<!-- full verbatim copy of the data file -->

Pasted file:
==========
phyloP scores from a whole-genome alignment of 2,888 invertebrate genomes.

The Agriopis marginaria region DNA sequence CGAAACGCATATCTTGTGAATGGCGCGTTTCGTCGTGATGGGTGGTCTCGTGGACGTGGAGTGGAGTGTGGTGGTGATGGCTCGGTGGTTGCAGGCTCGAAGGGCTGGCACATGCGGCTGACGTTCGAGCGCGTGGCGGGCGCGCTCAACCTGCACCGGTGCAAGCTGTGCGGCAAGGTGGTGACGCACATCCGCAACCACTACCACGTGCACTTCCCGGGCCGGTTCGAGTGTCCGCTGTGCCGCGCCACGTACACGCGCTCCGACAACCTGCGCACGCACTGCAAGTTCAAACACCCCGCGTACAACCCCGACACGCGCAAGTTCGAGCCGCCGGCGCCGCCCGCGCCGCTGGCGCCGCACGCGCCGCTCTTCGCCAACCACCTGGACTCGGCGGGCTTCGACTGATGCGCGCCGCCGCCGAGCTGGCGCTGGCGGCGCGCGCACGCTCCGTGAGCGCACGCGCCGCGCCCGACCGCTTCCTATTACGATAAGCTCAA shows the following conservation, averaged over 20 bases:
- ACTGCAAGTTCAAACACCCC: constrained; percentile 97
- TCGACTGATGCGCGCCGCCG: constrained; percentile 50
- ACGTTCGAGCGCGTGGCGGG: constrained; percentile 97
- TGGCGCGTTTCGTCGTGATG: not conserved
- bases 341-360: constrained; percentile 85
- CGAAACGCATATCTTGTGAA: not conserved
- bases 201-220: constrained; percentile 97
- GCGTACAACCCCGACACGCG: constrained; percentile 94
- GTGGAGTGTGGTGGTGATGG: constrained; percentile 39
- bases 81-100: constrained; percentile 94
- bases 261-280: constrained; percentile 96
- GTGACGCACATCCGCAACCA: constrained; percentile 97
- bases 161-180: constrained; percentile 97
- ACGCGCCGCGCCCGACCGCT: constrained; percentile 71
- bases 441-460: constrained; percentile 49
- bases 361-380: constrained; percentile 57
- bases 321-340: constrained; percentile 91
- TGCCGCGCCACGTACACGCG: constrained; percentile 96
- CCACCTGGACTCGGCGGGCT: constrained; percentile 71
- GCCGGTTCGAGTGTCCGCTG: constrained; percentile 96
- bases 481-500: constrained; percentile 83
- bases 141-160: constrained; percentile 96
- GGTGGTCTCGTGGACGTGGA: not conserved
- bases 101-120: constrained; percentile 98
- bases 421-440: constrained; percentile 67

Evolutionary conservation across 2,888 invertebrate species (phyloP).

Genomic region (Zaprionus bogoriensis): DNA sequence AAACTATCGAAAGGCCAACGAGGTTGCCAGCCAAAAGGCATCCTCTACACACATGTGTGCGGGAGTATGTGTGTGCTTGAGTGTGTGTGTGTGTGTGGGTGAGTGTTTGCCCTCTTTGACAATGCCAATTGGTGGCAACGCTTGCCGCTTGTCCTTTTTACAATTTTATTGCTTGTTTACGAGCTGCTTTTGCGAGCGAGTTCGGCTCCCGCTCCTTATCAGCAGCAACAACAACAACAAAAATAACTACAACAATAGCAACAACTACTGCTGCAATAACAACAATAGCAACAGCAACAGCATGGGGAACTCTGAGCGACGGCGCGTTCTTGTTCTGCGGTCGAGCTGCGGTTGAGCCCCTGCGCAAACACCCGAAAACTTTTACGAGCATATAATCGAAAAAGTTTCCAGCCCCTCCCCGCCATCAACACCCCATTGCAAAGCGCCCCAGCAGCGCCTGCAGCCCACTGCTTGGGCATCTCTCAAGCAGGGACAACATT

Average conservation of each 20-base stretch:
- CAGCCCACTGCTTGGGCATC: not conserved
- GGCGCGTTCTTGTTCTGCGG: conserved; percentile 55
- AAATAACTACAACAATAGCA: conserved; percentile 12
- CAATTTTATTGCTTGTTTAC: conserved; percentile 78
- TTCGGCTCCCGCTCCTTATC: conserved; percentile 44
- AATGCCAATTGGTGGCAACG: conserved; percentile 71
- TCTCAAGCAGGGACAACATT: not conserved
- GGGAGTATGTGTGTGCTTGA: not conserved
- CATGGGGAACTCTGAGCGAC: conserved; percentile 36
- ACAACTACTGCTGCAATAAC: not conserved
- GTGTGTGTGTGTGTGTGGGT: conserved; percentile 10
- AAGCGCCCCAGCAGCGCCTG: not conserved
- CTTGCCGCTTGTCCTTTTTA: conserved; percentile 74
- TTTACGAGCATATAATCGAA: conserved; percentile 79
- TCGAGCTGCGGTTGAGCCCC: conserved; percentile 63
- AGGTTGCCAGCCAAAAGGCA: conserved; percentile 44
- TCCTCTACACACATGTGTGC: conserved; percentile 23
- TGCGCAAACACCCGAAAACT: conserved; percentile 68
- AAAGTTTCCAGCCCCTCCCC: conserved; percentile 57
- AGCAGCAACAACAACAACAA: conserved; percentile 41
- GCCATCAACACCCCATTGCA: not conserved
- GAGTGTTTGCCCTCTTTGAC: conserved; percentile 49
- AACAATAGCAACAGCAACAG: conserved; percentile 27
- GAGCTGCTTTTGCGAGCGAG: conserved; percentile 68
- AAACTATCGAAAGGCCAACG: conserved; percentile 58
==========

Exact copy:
phyloP scores from a whole-genome alignment of 2,888 invertebrate genomes.

The Agriopis marginaria region DNA sequence CGAAACGCATATCTTGTGAATGGCGCGTTTCGTCGTGATGGGTGGTCTCGTGGACGTGGAGTGGAGTGTGGTGGTGATGGCTCGGTGGTTGCAGGCTCGAAGGGCTGGCACATGCGGCTGACGTTCGAGCGCGTGGCGGGCGCGCTCAACCTGCACCGGTGCAAGCTGTGCGGCAAGGTGGTGACGCACATCCGCAACCACTACCACGTGCACTTCCCGGGCCGGTTCGAGTGTCCGCTGTGCCGCGCCACGTACACGCGCTCCGACAACCTGCGCACGCACTGCAAGTTCAAACACCCCGCGTACAACCCCGACACGCGCAAGTTCGAGCCGCCGGCGCCGCCCGCGCCGCTGGCGCCGCACGCGCCGCTCTTCGCCAACCACCTGGACTCGGCGGGCTTCGACTGATGCGCGCCGCCGCCGAGCTGGCGCTGGCGGCGCGCGCACGCTCCGTGAGCGCACGCGCCGCGCCCGACCGCTTCCTATTACGATAAGCTCAA shows the following conservation, averaged over 20 bases:
- ACTGCAAGTTCAAACACCCC: constrained; percentile 97
- TCGACTGATGCGCGCCGCCG: constrained; percentile 50
- ACGTTCGAGCGCGTGGCGGG: constrained; percentile 97
- TGGCGCGTTTCGTCGTGATG: not conserved
- bases 341-360: constrained; percentile 85
- CGAAACGCATATCTTGTGAA: not conserved
- bases 201-220: constrained; percentile 97
- GCGTACAACCCCGACACGCG: constrained; percentile 94
- GTGGAGTGTGGTGGTGATGG: constrained; percentile 39
- bases 81-100: constrained; percentile 94
- bases 261-280: constrained; percentile 96
- GTGACGCACATCCGCAACCA: constrained; percentile 97
- bases 161-180: constrained; percentile 97
- ACGCGCCGCGCCCGACCGCT: constrained; percentile 71
- bases 441-460: constrained; percentile 49
- bases 361-380: constrained; percentile 57
- bases 321-340: constrained; percentile 91
- TGCCGCGCCACGTACACGCG: constrained; percentile 96
- CCACCTGGACTCGGCGGGCT: constrained; percentile 71
- GCCGGTTCGAGTGTCCGCTG: constrained; percentile 96
- bases 481-500: constrained; percentile 83
- bases 141-160: constrained; percentile 96
- GGTGGTCTCGTGGACGTGGA: not conserved
- bases 101-120: constrained; percentile 98
- bases 421-440: constrained; percentile 67

Evolutionary conservation across 2,888 invertebrate species (phyloP).

Genomic region (Zaprionus bogoriensis): DNA sequence AAACTATCGAAAGGCCAACGAGGTTGCCAGCCAAAAGGCATCCTCTACACACATGTGTGCGGGAGTATGTGTGTGCTTGAGTGTGTGTGTGTGTGTGGGTGAGTGTTTGCCCTCTTTGACAATGCCAATTGGTGGCAACGCTTGCCGCTTGTCCTTTTTACAATTTTATTGCTTGTTTACGAGCTGCTTTTGCGAGCGAGTTCGGCTCCCGCTCCTTATCAGCAGCAACAACAACAACAAAAATAACTACAACAATAGCAACAACTACTGCTGCAATAACAACAATAGCAACAGCAACAGCATGGGGAACTCTGAGCGACGGCGCGTTCTTGTTCTGCGGTCGAGCTGCGGTTGAGCCCCTGCGCAAACACCCGAAAACTTTTACGAGCATATAATCGAAAAAGTTTCCAGCCCCTCCCCGCCATCAACACCCCATTGCAAAGCGCCCCAGCAGCGCCTGCAGCCCACTGCTTGGGCATCTCTCAAGCAGGGACAACATT

Average conservation of each 20-base stretch:
- CAGCCCACTGCTTGGGCATC: not conserved
- GGCGCGTTCTTGTTCTGCGG: conserved; percentile 55
- AAATAACTACAACAATAGCA: conserved; percentile 12
- CAATTTTATTGCTTGTTTAC: conserved; percentile 78
- TTCGGCTCCCGCTCCTTATC: conserved; percentile 44
- AATGCCAATTGGTGGCAACG: conserved; percentile 71
- TCTCAAGCAGGGACAACATT: not conserved
- GGGAGTATGTGTGTGCTTGA: not conserved
- CATGGGGAACTCTGAGCGAC: conserved; percentile 36
- ACAACTACTGCTGCAATAAC: not conserved
- GTGTGTGTGTGTGTGTGGGT: conserved; percentile 10
- AAGCGCCCCAGCAGCGCCTG: not conserved
- CTTGCCGCTTGTCCTTTTTA: conserved; percentile 74
- TTTACGAGCATATAATCGAA: conserved; percentile 79
- TCGAGCTGCGGTTGAGCCCC: conserved; percentile 63
- AGGTTGCCAGCCAAAAGGCA: conserved; percentile 44
- TCCTCTACACACATGTGTGC: conserved; percentile 23
- TGCGCAAACACCCGAAAACT: conserved; percentile 68
- AAAGTTTCCAGCCCCTCCCC: conserved; percentile 57
- AGCAGCAACAACAACAACAA: conserved; percentile 41
- GCCATCAACACCCCATTGCA: not conserved
- GAGTGTTTGCCCTCTTTGAC: conserved; percentile 49
- AACAATAGCAACAGCAACAG: conserved; percentile 27
- GAGCTGCTTTTGCGAGCGAG: conserved; percentile 68
- AAACTATCGAAAGGCCAACG: conserved; percentile 58